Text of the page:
I've learned quite a few lessons trying to master this thing called astrophotography. . Here are a few tidbits from my first serious astrophotography adventure last night:
- You will quickly outgrow basic equipment. After one night, I'm dying to do a fifteen minute exposure on an equatorial mount.
- You get a lot of blurry shots; especially of the moon. Keep the best; pitch the rest.
- At high zoom levels, a good tripod is essential. Nothing like a 30-second exposure that looks like a lightsaber battle because the tripod wobbled.
- 30 second exposures (which is what the limit on my camera is) just starts to bring out invisible stars.
- In digital astrophotography, Photoshop or other digital image enhancement software is crucial to creating publishable pictures. Stars picked up on the picture often need a contrast increase to become clearly definied and visible.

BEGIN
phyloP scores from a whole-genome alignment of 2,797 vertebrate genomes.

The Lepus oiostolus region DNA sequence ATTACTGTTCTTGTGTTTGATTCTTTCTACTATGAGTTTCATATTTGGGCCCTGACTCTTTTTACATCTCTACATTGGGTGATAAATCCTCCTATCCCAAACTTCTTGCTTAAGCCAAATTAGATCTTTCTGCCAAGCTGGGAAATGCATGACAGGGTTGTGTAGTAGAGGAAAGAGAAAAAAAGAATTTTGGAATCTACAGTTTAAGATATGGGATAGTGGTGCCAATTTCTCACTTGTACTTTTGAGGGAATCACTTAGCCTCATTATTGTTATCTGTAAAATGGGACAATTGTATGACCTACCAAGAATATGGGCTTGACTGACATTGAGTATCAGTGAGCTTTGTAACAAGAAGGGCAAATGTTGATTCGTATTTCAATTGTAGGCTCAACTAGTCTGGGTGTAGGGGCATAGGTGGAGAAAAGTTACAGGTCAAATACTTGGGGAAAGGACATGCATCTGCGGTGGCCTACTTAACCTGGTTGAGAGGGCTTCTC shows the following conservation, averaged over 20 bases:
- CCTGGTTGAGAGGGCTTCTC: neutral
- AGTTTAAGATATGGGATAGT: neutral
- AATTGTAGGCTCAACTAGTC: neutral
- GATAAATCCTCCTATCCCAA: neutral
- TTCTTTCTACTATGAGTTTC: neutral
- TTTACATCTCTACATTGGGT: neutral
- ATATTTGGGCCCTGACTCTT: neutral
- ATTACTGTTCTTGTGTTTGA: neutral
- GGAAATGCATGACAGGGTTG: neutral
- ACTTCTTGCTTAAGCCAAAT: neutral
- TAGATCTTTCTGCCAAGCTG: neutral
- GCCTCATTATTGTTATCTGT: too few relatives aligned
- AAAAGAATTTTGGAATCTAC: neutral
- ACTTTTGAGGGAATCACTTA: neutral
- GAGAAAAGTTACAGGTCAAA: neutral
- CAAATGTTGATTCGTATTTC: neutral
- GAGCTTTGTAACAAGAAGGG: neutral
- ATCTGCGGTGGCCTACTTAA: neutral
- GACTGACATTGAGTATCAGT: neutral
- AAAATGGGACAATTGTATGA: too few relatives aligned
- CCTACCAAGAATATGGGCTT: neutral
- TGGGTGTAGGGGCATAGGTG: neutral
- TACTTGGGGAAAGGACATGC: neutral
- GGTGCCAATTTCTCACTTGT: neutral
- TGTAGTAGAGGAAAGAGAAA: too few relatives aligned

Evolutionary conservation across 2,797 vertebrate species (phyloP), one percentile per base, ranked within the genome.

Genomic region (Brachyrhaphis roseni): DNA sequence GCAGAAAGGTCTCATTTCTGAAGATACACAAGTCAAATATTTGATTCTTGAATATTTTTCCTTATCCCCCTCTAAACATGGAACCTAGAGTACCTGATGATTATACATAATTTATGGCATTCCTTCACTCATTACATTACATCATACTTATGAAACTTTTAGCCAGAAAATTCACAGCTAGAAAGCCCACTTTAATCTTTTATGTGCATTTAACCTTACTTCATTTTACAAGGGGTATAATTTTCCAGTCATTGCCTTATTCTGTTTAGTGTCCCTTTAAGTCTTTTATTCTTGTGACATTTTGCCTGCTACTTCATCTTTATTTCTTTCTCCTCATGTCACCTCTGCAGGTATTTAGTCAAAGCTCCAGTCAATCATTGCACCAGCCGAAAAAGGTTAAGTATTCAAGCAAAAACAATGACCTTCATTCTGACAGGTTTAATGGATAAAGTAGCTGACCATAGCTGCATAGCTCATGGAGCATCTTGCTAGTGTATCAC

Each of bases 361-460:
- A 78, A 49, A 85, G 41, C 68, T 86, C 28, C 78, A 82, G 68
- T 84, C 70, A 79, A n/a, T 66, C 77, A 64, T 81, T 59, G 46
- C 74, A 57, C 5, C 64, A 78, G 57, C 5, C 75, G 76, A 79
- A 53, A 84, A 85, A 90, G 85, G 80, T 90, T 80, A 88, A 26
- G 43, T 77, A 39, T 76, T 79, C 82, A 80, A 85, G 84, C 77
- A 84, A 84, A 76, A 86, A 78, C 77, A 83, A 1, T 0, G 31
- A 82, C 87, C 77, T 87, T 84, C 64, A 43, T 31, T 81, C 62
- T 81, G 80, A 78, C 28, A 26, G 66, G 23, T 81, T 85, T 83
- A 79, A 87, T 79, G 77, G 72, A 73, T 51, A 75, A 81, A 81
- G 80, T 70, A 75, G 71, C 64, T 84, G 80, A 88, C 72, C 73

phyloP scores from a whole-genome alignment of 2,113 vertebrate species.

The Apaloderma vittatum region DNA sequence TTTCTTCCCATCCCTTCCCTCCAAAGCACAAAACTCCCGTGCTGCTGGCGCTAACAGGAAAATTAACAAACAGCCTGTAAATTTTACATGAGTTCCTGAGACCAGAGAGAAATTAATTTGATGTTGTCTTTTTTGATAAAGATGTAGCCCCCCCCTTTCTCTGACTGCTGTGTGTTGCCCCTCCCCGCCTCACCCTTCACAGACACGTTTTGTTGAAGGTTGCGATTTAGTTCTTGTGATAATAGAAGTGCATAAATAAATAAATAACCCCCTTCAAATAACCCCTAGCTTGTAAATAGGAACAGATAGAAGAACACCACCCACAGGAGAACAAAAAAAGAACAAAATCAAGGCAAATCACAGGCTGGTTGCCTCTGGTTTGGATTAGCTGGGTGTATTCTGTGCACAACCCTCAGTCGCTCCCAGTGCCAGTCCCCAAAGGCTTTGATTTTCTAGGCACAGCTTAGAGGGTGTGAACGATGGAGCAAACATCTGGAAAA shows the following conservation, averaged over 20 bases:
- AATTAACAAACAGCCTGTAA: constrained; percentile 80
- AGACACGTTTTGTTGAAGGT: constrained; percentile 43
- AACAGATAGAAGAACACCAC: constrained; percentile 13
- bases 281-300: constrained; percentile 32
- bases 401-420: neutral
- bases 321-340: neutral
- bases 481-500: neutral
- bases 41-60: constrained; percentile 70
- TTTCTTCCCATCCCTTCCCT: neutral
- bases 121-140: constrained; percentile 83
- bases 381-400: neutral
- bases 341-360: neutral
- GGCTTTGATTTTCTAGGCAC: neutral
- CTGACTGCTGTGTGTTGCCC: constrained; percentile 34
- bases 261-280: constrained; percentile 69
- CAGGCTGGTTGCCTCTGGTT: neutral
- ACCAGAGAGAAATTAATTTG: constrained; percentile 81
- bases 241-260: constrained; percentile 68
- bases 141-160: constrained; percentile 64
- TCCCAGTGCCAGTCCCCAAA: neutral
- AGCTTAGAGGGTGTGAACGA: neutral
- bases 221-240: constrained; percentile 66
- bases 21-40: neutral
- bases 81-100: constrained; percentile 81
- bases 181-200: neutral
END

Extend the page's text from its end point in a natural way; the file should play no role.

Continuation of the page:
I'm just learning about astrophotography. Even though I write the occassional astrophotography article, I'm as new as they come. This essentially, is my first real attempt at astrophotography since acquiring an understanding of aperture, shutter speed, and ISO.
Here are a few of my photos from last night's Orionid showe (unfortunately, no Orionids made an appearance in the photos):